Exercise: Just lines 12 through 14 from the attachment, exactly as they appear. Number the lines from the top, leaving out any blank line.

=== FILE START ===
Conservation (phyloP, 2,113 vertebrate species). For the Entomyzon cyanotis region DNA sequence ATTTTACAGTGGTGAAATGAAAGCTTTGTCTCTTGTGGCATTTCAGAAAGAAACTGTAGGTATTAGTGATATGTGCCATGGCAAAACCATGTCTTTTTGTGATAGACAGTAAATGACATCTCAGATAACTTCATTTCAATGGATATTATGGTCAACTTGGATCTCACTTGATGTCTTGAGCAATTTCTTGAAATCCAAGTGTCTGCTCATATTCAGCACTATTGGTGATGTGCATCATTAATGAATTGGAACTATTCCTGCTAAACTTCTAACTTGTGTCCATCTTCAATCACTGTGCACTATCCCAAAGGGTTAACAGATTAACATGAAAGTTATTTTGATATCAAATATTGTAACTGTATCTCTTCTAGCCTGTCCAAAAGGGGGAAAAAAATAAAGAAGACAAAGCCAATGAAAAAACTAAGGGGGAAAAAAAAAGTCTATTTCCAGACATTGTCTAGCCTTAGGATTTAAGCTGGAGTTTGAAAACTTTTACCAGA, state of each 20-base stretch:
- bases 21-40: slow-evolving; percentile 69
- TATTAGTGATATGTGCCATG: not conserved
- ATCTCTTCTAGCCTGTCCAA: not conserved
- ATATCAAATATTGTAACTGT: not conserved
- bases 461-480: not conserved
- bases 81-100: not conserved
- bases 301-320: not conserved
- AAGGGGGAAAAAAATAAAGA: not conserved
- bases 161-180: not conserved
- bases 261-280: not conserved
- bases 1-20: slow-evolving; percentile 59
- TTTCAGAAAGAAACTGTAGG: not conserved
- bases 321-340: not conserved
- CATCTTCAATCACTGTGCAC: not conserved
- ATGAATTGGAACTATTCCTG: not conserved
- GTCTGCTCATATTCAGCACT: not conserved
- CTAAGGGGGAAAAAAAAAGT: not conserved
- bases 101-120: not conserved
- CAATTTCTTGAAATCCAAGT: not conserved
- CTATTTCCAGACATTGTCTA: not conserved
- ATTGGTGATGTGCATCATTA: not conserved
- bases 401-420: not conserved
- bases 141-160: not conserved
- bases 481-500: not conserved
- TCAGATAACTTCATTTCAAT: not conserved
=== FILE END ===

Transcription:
- bases 1-20: slow-evolving; percentile 59
- TTTCAGAAAGAAACTGTAGG: not conserved
- bases 321-340: not conserved